Other surprises: Boston College – home of Faster Than Forty’s Coach @ and renowned for recruiting top New England runners – finished at only #131 in the rankings. Cross-town rival Boston University, however, reached #38 on the strength of some great late 80s/early 90s teams. (We knew BU well; they tortured us up and down the courses in the Northeast while we attended Northeastern University, #89.) The University of Houston, not seen in November in generations, landed at #34 after some outstanding showings in the 1960s. Tennessee (#7) led the SEC, despite recent excellence from Alabama (#22). UTEP was disqualified from not one, but two, NCAA Cross Country Championships — the only “winning” school to be DQ’d at all.
Other non-surprises: Dartmouth led the Ivy League (#25). William & Mary’s consistent excellence earned the #13 spot. NC State was the top-ranked ACC school.
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In total, 148 schools qualified for the list – a number we thought to be low, given that there are 347 D-I schools at present, and more than 300 of them field a cross country team. However even schools known for producing great cross country athletes (like Liberty University) have been unable to qualify full teams for the NCAA Championships, and even some long-time programs (Yale) and powerhouse conference schools (like the SEC’s Ole Miss and Mississippi State) didn’t make the cut – proving just how rarified this field of schools is.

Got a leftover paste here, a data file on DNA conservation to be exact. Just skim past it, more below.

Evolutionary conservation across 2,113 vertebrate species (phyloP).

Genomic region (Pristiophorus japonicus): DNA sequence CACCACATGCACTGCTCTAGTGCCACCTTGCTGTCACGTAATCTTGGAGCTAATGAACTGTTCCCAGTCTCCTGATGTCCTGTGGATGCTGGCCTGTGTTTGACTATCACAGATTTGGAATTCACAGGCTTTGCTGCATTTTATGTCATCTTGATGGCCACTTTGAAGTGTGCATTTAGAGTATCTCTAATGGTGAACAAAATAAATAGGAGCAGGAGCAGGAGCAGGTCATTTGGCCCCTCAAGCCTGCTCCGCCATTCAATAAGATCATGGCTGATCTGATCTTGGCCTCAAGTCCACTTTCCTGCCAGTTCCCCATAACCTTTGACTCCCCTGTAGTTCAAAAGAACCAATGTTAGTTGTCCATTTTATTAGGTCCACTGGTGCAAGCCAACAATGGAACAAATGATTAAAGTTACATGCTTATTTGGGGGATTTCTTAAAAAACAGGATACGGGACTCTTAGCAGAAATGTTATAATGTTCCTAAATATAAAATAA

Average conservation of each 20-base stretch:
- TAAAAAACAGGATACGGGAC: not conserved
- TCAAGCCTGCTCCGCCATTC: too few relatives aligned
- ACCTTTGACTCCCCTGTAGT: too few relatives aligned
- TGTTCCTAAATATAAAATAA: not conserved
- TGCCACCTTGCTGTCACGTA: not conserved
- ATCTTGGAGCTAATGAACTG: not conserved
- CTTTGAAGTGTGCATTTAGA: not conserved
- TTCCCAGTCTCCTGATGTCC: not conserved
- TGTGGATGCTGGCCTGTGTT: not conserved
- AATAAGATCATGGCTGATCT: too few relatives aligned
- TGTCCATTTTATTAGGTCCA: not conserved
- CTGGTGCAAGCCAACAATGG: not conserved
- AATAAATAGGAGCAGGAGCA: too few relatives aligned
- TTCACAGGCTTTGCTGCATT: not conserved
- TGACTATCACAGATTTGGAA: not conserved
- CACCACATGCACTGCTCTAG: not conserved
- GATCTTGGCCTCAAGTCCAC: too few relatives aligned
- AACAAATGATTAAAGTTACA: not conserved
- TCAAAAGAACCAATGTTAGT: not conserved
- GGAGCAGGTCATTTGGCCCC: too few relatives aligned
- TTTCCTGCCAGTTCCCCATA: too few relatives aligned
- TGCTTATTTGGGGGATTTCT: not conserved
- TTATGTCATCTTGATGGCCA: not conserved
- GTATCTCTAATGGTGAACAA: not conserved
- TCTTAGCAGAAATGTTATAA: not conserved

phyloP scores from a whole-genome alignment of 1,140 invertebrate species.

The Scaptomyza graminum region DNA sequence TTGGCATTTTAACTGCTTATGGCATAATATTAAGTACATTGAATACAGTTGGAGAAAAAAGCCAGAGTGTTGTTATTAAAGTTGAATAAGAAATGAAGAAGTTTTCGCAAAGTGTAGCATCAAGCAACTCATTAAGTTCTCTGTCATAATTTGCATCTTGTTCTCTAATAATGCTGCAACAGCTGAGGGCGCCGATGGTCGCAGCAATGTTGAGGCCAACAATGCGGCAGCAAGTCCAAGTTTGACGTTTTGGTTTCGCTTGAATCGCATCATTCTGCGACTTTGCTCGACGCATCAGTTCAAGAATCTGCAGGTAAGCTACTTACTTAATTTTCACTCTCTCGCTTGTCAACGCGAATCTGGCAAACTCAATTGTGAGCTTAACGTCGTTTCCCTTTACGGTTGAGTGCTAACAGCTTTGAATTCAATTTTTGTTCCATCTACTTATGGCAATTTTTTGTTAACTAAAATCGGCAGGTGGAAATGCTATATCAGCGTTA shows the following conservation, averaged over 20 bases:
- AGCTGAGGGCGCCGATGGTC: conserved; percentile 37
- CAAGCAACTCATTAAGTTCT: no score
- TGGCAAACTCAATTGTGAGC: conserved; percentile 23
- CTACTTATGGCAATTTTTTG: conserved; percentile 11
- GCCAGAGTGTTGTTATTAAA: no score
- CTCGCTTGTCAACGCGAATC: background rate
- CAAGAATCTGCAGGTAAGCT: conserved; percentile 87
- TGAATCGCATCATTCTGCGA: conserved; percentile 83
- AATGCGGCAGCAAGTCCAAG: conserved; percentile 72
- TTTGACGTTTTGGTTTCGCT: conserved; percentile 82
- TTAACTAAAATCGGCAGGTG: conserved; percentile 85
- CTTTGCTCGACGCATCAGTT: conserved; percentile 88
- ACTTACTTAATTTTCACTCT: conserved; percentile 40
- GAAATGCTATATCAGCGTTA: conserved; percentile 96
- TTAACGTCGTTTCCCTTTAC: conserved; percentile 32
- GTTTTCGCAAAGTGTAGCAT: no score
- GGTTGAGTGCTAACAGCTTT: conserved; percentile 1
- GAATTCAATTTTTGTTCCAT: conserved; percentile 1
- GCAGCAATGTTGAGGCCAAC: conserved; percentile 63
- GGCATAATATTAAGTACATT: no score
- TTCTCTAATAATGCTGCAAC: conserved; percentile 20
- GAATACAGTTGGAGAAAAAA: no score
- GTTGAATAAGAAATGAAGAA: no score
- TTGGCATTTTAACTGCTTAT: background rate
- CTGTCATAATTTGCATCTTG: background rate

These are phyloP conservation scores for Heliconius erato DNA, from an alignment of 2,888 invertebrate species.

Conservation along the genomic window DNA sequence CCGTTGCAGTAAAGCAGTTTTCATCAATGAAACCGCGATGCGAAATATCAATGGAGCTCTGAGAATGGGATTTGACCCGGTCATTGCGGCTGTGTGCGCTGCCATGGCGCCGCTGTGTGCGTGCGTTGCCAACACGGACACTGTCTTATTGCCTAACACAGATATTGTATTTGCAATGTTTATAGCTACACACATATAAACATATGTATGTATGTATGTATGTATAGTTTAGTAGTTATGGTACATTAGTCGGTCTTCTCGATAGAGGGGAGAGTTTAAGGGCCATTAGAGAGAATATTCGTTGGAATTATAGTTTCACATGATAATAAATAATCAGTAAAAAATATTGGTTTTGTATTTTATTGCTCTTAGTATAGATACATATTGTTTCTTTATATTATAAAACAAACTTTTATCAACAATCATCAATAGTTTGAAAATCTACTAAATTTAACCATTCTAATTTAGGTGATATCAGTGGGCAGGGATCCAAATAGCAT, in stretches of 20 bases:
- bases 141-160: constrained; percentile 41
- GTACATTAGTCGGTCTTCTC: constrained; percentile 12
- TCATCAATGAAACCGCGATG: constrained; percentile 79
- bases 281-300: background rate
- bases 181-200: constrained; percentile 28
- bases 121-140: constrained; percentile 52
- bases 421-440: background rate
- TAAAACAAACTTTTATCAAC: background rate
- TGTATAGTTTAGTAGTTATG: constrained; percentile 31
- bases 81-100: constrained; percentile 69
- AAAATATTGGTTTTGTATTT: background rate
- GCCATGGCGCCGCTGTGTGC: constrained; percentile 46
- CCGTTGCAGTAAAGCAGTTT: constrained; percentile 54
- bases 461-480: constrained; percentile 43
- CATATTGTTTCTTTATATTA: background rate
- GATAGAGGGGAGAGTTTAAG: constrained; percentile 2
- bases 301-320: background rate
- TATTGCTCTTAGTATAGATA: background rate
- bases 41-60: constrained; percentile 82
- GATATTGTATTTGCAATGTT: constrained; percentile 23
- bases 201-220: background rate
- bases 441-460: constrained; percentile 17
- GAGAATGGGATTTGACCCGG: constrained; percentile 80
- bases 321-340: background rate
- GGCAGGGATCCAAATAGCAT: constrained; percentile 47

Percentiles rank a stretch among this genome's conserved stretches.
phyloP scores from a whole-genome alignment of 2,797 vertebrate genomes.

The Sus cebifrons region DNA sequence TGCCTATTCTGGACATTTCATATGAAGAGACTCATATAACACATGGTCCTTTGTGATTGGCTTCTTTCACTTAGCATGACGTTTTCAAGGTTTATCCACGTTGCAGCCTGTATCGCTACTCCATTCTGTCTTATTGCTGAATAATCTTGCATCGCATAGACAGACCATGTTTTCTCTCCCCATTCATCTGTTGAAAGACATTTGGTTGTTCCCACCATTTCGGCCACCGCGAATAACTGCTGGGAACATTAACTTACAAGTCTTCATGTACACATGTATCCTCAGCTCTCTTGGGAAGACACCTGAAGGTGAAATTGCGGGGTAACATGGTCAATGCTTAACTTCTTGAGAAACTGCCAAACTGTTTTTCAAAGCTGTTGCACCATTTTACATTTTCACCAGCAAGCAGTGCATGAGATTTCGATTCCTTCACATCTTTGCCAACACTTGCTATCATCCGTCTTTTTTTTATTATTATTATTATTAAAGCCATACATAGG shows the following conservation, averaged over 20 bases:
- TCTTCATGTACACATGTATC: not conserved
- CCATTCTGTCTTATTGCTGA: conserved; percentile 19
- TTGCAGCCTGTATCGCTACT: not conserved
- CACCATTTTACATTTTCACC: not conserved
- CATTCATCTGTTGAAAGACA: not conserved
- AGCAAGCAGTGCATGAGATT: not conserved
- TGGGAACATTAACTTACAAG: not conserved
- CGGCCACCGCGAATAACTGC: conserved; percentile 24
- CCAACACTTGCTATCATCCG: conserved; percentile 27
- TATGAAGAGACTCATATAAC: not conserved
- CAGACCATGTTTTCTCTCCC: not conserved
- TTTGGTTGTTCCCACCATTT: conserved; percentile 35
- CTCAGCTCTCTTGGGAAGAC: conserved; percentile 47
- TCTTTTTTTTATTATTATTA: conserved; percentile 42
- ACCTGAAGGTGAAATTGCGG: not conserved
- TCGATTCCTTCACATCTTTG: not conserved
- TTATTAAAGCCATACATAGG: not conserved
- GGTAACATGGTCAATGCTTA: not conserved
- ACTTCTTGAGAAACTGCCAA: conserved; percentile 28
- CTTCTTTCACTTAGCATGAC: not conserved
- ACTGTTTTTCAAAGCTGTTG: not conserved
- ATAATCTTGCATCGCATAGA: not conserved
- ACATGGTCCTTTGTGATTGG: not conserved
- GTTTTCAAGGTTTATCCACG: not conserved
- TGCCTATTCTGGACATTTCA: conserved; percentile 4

So what can you do with this data, besides argue with your friends (or us) about it? Probably not much; but the next time you’re in a bar listening to some yakoff argue that Oregon is hands-down the number-one cross country school of all time, you can pull up this spreadsheet on your iPhone and shut him up.
Frequently Asked Questions
Q. How did you calculate the scores?
A. We ascribed composite points based on a school’s finish at the NCAA Cross Country Championships. The total points available each year are primarily based on the total number of D-I schools and some minor intangibles related to competitiveness. This number is called a competition multiplier. In 2010 the multiplier was 347. Then we subtracted the school’s NCAA Championships finish from the competition multiplier to arrive at their composite points for the year. Schools that failed to make the NCAAs earned zero points for the year.
Q. The competition multiplier goes up by a few points each year. Why? Doesn’t that devalue older performances?
A. Yes it does. But we think that’s justified. Collegiate cross country gets progressively more competitive as more schools join Division I and as the fluidity of information exchange becomes more prominent. In the 1970s, perhaps only a handful of coaches understood the science of training elite distance athletes – but as more information becomes freely available via the Internet, the gaps in coaching knowledge narrow. “New School” is tougher than “Old School” in this case.